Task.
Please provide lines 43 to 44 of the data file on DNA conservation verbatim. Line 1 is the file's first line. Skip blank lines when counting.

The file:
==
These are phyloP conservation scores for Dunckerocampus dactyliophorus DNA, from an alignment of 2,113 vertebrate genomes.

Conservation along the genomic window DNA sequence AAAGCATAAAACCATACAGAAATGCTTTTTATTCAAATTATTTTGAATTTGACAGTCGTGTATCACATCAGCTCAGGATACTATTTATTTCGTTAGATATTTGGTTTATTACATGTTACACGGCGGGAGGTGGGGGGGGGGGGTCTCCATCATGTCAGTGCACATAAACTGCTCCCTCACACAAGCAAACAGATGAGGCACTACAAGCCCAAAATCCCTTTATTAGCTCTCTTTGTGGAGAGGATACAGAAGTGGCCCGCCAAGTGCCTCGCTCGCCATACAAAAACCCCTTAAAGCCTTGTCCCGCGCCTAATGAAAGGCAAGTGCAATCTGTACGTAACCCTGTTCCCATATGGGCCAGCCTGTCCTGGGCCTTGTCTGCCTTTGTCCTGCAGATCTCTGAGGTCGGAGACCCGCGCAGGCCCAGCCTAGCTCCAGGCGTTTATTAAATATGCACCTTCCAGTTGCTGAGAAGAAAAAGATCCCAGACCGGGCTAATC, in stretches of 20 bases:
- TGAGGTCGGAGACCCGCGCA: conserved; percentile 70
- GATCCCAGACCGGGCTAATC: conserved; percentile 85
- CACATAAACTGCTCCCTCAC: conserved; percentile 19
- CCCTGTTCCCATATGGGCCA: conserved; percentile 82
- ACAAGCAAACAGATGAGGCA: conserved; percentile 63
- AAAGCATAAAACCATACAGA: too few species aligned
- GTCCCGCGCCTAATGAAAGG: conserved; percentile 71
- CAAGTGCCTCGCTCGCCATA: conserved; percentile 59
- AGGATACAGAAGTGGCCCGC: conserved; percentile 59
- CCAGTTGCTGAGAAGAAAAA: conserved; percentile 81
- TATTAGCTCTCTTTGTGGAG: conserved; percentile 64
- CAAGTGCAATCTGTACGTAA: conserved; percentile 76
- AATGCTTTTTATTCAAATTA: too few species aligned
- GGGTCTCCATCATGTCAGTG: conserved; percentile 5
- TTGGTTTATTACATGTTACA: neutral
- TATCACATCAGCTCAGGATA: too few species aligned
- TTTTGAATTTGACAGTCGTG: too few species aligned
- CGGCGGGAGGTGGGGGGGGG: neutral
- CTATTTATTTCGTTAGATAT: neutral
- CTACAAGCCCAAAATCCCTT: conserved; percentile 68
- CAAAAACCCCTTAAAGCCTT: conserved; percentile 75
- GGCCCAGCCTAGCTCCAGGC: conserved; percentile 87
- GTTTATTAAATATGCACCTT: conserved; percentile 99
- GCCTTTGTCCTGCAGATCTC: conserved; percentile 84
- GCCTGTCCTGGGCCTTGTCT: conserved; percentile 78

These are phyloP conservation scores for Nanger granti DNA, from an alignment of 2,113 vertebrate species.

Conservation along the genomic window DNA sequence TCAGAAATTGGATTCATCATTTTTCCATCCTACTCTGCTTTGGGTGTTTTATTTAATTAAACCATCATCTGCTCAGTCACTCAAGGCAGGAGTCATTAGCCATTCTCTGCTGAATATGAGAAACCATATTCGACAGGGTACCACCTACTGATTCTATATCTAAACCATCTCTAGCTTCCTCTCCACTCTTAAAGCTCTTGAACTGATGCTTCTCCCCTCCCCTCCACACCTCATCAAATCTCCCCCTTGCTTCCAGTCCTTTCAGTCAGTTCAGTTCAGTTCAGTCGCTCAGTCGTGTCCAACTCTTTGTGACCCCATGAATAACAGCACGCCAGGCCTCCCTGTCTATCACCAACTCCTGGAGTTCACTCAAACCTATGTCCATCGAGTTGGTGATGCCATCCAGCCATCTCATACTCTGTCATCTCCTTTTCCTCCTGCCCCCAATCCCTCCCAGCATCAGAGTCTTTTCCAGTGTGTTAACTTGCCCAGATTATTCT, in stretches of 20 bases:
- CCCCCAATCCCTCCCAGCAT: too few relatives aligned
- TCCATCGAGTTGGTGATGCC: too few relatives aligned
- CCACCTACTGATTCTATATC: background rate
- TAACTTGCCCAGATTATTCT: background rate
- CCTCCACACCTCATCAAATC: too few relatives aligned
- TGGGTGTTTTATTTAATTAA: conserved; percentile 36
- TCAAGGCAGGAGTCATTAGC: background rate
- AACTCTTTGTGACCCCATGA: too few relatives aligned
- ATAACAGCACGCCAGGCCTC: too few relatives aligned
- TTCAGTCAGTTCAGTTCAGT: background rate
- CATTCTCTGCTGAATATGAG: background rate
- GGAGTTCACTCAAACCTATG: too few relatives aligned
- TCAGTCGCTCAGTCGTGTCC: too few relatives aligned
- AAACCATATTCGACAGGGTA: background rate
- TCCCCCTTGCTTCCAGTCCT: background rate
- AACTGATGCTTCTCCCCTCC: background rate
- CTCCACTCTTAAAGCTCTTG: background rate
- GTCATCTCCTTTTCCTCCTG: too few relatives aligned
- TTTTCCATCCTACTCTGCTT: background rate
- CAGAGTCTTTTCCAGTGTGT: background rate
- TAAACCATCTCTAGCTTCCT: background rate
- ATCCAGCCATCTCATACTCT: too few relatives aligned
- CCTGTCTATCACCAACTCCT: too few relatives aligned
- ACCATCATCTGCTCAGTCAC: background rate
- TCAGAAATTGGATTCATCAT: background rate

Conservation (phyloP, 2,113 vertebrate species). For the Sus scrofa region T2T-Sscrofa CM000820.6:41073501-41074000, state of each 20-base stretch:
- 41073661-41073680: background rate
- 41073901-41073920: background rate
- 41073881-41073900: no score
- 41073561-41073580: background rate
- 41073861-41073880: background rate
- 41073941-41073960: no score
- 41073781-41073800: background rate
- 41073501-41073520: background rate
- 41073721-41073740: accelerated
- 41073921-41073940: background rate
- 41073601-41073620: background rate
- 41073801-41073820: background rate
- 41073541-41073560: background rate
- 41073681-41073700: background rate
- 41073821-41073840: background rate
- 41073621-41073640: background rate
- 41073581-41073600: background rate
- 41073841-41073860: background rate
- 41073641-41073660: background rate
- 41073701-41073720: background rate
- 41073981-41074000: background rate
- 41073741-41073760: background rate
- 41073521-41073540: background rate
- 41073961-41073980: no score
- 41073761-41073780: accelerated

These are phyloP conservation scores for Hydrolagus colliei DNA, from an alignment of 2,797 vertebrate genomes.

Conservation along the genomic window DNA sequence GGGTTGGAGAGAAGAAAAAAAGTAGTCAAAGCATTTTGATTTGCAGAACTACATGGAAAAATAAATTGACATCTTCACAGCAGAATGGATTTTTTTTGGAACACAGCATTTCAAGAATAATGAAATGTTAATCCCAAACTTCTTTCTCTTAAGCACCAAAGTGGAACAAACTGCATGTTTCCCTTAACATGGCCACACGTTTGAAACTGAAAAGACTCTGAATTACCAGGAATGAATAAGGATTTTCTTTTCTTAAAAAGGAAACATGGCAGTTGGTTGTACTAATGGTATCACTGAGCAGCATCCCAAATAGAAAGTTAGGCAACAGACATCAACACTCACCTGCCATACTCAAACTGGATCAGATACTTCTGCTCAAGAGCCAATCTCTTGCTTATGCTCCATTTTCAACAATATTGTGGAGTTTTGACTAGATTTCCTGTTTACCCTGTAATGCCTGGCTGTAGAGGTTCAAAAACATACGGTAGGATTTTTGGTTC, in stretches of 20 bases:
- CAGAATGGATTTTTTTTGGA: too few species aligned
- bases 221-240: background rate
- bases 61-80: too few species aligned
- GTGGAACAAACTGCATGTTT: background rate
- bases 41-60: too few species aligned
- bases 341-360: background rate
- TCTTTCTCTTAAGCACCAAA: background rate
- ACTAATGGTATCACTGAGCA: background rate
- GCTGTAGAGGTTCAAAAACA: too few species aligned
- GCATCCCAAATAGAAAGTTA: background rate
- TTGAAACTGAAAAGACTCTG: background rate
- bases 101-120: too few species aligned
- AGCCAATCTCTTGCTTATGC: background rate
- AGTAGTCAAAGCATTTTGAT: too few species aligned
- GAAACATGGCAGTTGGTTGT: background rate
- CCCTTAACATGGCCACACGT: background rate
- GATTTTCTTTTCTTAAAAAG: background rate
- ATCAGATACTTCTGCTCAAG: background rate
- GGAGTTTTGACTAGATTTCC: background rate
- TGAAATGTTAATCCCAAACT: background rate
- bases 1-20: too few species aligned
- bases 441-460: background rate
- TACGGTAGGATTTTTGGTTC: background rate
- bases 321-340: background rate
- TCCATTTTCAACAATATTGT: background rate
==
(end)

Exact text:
- AAACCATATTCGACAGGGTA: background rate
- TCCCCCTTGCTTCCAGTCCT: background rate